A-K Valley Senior Spotlight: Plum’s Carson Svidron
Monday, June 5, 2023 | 11:09 AM
For as long as he can remember, Plum senior Carson Svidron has been a catcher.
“Honestly, I liked having as much gear as possible when I was younger because I thought it was fun to wear,” Svidron said. “Growing up, I kept getting better and better at it, and no one really wants to do it as we get older, but someone has to do it.”
Carson is the son of Marlow and Kevin Svidron. He’s been playing baseball for 13 years.
“I played sports like hockey, football and basketball,” Svidron said. “But with baseball, my friends were there and I was the best at it out of all the sports I tried.”
Svidron took some time out of his busy schedule to sit down and answer some questions for a Senior Spotlight Q&A:
In the regular season, Plum went 12-7 overall, 9-3 in the section. What was the offseason preparation like for the team? It looks like it worked pretty well.
As soon as we got back from Christmas break, we really emphasized workouts. We were in the weight room a lot, hit the cages three or four times a week and were in the bullpens early in the morning. We really worked hard, and it paid off for us.
Plum shared the section title this year with Penn-Trafford and made it to the WPIAL semifinals. What do you think of those accomplishments?
Us being co-champions of our section was surreal for us. I know we won it our sophomore year, but this year, it was so different and made the season feel complete. As for us making it to the semifinals, we would’ve liked to go to the finals, but we had a slow start. Nonetheless, to go that far was great for us.
In the final game of the season, Plum had to beat Fox Chapel to be section co-champions. What was that game like?
It started slow for us, and they started hot. They had a huge lead in the beginning, but if there’s one thing that I know from coming back year after year, it’s that we fight until the last pitch. I was standing on deck when the walk-off hit was hit, and it was great to see.
What are the keys to being a good catcher?
It’s important to know your pitching staff and be on the same page. The physical stuff such as blocking and throwing are the easier things to work on, but knowing where pitchers want to throw, the counts they throw on and what they want to throw are the most important things. The hardest part is blocking as no one really wants to throw their body in front of a ball at you. But as you get more comfortable, it gets easier.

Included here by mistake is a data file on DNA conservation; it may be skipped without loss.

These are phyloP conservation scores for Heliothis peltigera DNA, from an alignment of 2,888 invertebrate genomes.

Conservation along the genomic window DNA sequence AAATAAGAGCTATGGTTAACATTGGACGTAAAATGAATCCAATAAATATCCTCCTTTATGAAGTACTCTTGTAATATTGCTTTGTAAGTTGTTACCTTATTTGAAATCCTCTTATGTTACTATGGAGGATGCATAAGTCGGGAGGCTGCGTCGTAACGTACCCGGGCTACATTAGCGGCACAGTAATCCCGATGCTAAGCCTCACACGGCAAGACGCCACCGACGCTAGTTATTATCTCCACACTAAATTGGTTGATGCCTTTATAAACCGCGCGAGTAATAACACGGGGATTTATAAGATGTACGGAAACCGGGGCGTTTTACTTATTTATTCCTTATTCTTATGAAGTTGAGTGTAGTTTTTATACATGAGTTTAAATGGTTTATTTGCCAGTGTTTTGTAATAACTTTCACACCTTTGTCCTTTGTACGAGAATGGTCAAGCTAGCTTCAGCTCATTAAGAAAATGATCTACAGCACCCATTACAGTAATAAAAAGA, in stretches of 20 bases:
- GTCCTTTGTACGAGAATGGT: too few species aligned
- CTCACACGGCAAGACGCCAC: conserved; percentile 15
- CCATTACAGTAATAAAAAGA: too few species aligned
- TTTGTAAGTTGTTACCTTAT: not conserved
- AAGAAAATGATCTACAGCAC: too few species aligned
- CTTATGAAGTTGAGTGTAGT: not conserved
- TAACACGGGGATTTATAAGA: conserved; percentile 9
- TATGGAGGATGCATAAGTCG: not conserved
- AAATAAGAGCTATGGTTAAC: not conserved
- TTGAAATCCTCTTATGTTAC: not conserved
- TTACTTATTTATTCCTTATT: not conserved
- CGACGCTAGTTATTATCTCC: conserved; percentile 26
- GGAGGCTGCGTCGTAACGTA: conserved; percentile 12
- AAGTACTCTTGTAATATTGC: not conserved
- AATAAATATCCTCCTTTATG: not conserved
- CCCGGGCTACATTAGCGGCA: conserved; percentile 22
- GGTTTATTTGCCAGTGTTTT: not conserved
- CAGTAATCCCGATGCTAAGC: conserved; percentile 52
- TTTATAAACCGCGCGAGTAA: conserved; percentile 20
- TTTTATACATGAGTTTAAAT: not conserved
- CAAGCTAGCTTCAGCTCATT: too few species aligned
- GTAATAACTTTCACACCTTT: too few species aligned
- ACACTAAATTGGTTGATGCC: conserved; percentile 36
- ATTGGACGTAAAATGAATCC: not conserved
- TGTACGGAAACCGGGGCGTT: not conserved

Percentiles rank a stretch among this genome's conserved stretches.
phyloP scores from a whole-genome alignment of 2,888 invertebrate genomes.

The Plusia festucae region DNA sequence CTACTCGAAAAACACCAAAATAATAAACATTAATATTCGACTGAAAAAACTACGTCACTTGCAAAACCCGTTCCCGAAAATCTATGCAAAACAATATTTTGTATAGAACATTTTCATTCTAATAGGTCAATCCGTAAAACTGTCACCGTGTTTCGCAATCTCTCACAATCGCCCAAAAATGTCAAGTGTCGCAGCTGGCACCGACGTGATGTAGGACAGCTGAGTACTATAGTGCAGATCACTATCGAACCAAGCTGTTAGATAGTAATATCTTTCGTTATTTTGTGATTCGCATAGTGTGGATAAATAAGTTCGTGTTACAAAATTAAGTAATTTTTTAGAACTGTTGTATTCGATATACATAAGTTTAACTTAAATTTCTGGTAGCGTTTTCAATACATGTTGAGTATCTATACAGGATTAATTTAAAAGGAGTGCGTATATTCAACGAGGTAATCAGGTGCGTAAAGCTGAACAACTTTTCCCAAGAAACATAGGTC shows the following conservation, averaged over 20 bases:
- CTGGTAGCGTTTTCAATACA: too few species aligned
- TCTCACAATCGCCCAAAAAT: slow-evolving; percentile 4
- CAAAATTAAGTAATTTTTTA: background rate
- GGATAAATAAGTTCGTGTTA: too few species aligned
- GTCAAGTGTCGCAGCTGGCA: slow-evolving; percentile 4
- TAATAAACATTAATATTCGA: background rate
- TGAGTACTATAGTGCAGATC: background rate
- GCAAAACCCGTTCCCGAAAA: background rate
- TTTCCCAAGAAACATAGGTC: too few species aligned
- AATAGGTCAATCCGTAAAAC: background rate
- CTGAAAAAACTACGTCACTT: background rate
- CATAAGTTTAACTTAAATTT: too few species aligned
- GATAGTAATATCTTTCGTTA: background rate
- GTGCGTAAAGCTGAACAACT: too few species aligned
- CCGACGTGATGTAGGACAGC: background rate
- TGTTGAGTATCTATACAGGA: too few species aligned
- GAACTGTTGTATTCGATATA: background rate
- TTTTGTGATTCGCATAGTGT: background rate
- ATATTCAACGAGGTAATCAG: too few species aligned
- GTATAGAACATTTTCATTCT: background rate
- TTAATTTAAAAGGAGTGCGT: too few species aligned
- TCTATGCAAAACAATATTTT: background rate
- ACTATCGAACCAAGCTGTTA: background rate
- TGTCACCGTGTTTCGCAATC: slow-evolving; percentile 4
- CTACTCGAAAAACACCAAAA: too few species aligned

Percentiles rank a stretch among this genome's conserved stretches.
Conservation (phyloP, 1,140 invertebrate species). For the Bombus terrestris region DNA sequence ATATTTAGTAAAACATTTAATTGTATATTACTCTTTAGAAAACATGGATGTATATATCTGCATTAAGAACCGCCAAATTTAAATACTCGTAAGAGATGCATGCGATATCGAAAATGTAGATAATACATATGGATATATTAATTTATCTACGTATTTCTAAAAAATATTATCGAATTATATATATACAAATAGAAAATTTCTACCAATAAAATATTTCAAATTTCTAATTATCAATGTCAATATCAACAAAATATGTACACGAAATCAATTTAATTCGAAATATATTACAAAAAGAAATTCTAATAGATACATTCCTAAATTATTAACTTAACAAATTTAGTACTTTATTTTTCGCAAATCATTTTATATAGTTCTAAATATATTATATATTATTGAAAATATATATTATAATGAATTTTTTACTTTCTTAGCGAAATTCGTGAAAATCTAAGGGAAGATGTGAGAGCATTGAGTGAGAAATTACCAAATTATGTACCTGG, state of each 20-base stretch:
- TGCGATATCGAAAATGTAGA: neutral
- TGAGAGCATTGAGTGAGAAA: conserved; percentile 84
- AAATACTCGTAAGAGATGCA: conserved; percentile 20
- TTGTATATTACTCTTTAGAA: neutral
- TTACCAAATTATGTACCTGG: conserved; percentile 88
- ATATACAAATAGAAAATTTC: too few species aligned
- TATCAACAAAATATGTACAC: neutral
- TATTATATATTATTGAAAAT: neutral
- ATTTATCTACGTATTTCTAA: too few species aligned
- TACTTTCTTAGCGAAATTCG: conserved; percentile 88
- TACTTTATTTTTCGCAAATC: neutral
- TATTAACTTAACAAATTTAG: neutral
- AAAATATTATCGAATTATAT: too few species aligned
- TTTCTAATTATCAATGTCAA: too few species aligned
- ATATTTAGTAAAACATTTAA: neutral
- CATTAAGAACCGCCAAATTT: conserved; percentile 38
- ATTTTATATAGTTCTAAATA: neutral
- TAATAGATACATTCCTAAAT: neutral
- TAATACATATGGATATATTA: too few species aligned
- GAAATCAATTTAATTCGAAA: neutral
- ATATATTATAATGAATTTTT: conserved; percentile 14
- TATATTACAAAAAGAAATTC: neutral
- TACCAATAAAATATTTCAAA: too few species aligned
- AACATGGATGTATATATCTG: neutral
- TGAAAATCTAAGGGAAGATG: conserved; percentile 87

Catching also requires a strong arm. What, in your opinion, is the key to having a strong arm?
Lucky for me, I get to long toss with the pitchers every day and they have strong arms as well. I think constantly practicing your long toss, focusing on arm recovery and using weighted balls helps get a stronger arm.
What is the biggest worry when it comes to being behind the plate?
I’d say guys on third with wild pitches maybe getting lost.
You were named all-section honorable mention as a catcher this season. What was that like for you to be named that?
Undeniably, it was an honor. I would’ve liked to go higher on either first or second all-section teams, but it is still an honor to be one of the better catchers. It shows all the work I put in over the years.
What type of hitter do you consider yourself?
I’m not a home run hitter, but I can bunt well and move people around. I think I thrive on situational hitting.
The covid-19 pandemic abruptly ended all spring sports in 2020, and you lost your freshman year of baseball. How did the pandemic change things for you as an athlete?
It is the best thing that could’ve happened to me as an athlete. Freshman year, I was a bit smaller and started on JV. I wasn’t going to be behind the plate as I was playing first base. But over quarantine, I worked out and got bigger, and it really helped me in the long run.
What will you miss most about playing with Plum?
I think I’ll miss the guys and being with them every day. During the season, we’re with each other more than our families. I’ll really miss them.
What are your future plans?
I plan to attend Penn State Fayette to continue playing baseball and major in criminal justice.
What is one piece of advice you’d like to leave with your teammates?
Be a leader for the younger guys. It goes a long way, and those are the most memorable teammates.
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